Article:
In most cases, these undue tax burdens are one-time scenarios, experienced only by the owner at the time of the tax change. For future owners, the higher rates are factored into the land’s price .

As stated in the open letter signed by 30 economists, including four Nobel Laureates , these obstacles must be addressed, but not are insoluble. Strategies to mitigate these obstacles include exempting particular types of land (as Estonia does with nature reserves and public water bodies, or Australia does for agriculture ), grandfathering in long-term residents until death or sale of property , gradually phasing in the LVT rate rather than a sudden spike all at once, or direct relief .

Originally proposed as a ‘single tax’ at nearly 100% of land value, the higher end of recent implementations reaches up to 39.6% in Altoona City, Pennsylvania (where it was later repealed). At a national level, recent estimates suggest a politically viable LVT rate of 5.55% would increase output and welfare, while a 20% rate would be optimal.

When first proposed by Henry George, LVT was proposed as a ‘single tax’ near 100% on land, and would replace all other taxation. However, the tax landscape of the 1800’s was significantly different from today’s , and the benefits of LVT remain even if it does not replace all other taxation.

A national, 100% LVT in 2019 was estimated (using simple assumptions) to hypothetically raise anywhere from $1.1 trillion to $3.36 trillion per year , or between 25 - 76% of total government spending. In practice, in American cities where LVT has been tried, it generally remains revenue-neutral, only raising rates on land high enough to offset the decrease in taxes elsewhere.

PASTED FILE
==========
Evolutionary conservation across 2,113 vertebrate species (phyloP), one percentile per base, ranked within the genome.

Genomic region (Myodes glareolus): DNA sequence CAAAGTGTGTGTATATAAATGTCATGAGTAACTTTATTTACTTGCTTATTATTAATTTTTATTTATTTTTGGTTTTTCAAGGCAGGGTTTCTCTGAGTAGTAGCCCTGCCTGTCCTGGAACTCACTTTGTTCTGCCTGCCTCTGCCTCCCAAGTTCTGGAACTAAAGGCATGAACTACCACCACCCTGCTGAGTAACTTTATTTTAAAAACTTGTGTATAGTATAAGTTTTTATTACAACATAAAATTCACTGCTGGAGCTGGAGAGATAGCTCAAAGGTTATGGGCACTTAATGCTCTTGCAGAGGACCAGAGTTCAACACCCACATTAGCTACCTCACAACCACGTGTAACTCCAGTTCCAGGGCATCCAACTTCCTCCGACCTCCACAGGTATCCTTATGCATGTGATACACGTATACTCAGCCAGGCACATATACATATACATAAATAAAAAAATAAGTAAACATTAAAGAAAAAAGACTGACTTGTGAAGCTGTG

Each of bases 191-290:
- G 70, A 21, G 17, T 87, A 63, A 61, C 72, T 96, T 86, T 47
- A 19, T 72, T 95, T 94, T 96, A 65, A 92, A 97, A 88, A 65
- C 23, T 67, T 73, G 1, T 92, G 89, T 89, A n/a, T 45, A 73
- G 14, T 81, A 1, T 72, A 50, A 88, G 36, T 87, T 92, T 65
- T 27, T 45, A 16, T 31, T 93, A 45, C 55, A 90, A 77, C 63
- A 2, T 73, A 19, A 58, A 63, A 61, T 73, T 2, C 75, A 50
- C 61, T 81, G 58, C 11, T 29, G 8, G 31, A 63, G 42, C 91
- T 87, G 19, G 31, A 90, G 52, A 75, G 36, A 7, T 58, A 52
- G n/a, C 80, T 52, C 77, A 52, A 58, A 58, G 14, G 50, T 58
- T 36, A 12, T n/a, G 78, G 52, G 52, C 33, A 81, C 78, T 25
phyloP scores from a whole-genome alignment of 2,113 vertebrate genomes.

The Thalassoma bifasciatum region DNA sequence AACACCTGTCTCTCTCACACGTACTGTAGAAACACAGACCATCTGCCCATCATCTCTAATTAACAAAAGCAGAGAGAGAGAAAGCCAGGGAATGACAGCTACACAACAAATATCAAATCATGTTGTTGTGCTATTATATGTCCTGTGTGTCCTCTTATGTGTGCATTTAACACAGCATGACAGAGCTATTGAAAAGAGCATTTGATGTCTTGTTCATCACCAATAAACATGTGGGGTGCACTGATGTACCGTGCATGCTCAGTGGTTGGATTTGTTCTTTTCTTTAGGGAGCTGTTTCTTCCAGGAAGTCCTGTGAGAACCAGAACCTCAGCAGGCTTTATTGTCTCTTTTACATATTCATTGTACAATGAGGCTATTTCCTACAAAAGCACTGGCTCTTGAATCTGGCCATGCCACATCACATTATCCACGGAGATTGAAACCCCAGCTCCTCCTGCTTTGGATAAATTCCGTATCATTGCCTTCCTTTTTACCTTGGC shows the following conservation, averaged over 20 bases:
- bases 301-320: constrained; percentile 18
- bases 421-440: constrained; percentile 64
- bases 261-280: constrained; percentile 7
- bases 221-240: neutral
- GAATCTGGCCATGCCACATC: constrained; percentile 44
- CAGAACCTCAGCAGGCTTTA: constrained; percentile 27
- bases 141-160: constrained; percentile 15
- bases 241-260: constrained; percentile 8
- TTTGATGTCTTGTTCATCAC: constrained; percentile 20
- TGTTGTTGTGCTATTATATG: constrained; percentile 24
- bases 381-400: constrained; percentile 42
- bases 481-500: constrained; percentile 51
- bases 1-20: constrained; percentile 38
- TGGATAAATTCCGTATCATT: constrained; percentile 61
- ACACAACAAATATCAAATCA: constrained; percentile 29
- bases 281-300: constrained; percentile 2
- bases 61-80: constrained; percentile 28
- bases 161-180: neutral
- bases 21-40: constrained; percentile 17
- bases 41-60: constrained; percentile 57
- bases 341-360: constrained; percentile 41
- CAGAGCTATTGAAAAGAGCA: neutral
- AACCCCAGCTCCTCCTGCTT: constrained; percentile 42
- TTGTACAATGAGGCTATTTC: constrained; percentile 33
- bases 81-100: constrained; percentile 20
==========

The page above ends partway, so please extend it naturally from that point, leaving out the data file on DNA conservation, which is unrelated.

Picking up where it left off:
In New York City, one estimate found that such a revenue-neutral LVT that replaced all income, property, and corporate taxes would need to be set at 21.6% . Across jurisdictions in Pennsylvania that used split-tax rates in 2013, tax rates on land range from 0.4% in the Pittsburgh Business District to 36.9% in Altoona City. During Pittsburgh’s used of the split-rate tax from 1913 - 2001, the tax on land was roughly 5.77 times that on improvements.

Turning to the prospects of a national land value tax, a recent comprehensive study suggests that land value taxation offers a promising path forward to finance current levels of expenditure and debt, while decreasing tax rates on both capital and labor. Specifically, they find that the marginal benefits per 1% increase in land tax rates remain large until around 10%, after which the predicted gains in output and welfare taper off.

Their suggestion for short-term action is to raise the current tax rate on the asset value of land from 0.55% to 5.55%, allowing for a revenue-neutral decrease in taxes on capital by 28% and labor by 10%. Doing so, their model predicts, would raise welfare by 3.4%, and increase output by 15%.

In their optimal model, they find that all current tax revenue could be replaced by a 20% land value tax and a 12.2% consumption tax. Doing so would raise welfare by 5.2%, and output by 26% .

LVT may come ‘from above’, as a federal mandate, or ‘from below’, since any municipality can implement LVT on their own.

In practice, we see both local and national LVT’s in place. Denmark , Finland , Estonia , and Taiwan (where LVT revenue accounts for 8.4% of total government revenue) offer examples of national LVT’s ‘from above’.

A great example of LVT ‘from below’ is right in the U.S., in Pennsylvania. In particular, Harrisburg’s experience offers a positive example . After implementing LVT in 1975, Harrisburg’s tax base rose from $212 million to $1.6 billion, the number of vacant lots fell by 80%, crime fell by 46%, over 40,000 new building permits were issued, and the number of residential units significantly increased .

In contrast, the Pennsylvanian city of Altoona adopted a LVT in 2002, but repealed it in 2016 following confusion and its relative inefficiency .

With land value tax, as with all policy design, the details are everything.

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Land Value Tax Library